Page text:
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Making Better Neighbors

August 30, 2000

Judith Zwolak

Bonnie Lippincott doesn't believe that good fences make good neighbors. From her house just off Broadway, Lippincott lives in close proximity to three fraternity houses, Alpha Tau Omega, Kappa Sigma and Zeta Psi. The fraternity brothers regularly borrow tools, ladders and paintbrushes from Bonnie and her husband, Bob.

In turn, the Lippincotts say they feel they can call on the students to help them move a heavy piece of furniture or even to help paint some old chairs. While others may refer to the fraternity brothers in less-than-complimentary terms, Lippincott gives the fraternity brothers a different label.

"They're good neighbors," she says. When they moved into the neighborhood six years ago, the Lippincotts might not have been so kind in her description of her young neighbors. Noise from parties held long into the night and trash strewn about the fraternity houses' lawns left a black mark on the neighborhood.

"The progress that has been made is amazing," Lippincott says. "The noise and trash problems have really toned down." Although fraternity houses continue to hold parties and garbage may pile up on the lawn after a particularly grand shindig at a fraternity or an apartment building, the situation has improved in the past few years, she says.

The improvements are largely due to an aggressive initiative Tulane began three years ago to foster better relationships between the university, its students and their neighbors and to beautify the area that borders campus, says Dan Nadler, associate dean of students and director of student programs. Nadler is also chair of Tulane's Neighbor Relations Committee, which is composed of Tulane staff and students as well as neighborhood representatives.

"The key to this initiative is forming relationships between students and neighbors," Nadler says. "It may be more difficult for a neighbor to contact a student directly to address a complaint, but it's more meaningful in the long run than calling Tulane and having us call them."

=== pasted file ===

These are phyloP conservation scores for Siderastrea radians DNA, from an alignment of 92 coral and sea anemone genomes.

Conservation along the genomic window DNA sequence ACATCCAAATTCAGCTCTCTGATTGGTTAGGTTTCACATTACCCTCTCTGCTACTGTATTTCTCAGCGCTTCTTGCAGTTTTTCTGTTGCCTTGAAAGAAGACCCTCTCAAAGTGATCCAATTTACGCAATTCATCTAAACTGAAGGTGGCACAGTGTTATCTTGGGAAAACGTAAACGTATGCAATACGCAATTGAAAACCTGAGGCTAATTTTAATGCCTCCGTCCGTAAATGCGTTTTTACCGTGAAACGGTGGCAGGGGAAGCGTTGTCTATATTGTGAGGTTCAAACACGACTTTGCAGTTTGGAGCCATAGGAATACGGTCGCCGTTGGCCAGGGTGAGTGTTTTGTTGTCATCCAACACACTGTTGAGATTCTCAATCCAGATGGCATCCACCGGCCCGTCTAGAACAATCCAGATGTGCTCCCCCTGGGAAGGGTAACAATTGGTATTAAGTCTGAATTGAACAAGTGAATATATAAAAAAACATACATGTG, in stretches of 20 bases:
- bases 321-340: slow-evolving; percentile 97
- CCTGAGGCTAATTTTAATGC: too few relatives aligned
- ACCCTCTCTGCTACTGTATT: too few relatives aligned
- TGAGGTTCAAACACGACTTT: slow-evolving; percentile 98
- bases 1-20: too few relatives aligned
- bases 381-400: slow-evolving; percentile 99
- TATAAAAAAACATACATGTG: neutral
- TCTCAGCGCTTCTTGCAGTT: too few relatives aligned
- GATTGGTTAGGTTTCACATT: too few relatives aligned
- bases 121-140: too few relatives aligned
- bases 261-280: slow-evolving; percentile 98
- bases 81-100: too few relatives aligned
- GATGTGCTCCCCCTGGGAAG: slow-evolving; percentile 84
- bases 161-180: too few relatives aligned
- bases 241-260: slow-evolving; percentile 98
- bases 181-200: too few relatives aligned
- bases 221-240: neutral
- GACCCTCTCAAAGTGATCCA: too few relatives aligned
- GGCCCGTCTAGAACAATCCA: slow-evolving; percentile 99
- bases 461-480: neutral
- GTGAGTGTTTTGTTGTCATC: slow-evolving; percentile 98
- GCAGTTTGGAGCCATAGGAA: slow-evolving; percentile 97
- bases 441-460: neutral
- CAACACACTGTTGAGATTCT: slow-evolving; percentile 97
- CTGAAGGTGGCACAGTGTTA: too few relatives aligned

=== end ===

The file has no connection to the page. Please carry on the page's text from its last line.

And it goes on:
To support this type of relationship, the student affairs division has taken steps to curb late-night parties and to encourage students to keep their yards clean and consider the needs of their neighbors. This year, the division will institute even stricter penalties for violating neighbor relations codes. Individual students, as well as their fraternities, will be held responsible for any disturbances or violations.

"We're going to sit down with every student living in a fraternity house and go over our expectations of how they should behave as a good neighbor," Nadler says. Nadler also encourages interested area residents to join the Neighbor Relations Committee, which meets semi-annually to address neighborhood concerns.

A particularly active member of the committee is Stephen Sontheimer, a neighbor of the Lippincotts on Dunleith Court and a graduate of Tulane in 1964. Sontheimer agrees that Tulane should encourage students to show more concern for the families who live near campus. The quiet neighborhood with its historic architecture deserves respect from the students who call it home.

"My concern is the quality of life in one of the premier neighborhoods in the city," Sontheimer says. Besides noise and trash problems, which he says aren't limited to fraternities, Sontheimer decries the physical condition of many of the fraternity houses.

"I'm very concerned about issues of safety and fire code violations," he says. To become a member of the Neighbor Relations Committee, contact Dan Nadler at 865-5141 or nadler@tulane.edu.

Tulane University, New Orleans, LA 70118 504-865-5000 website@tulane.edu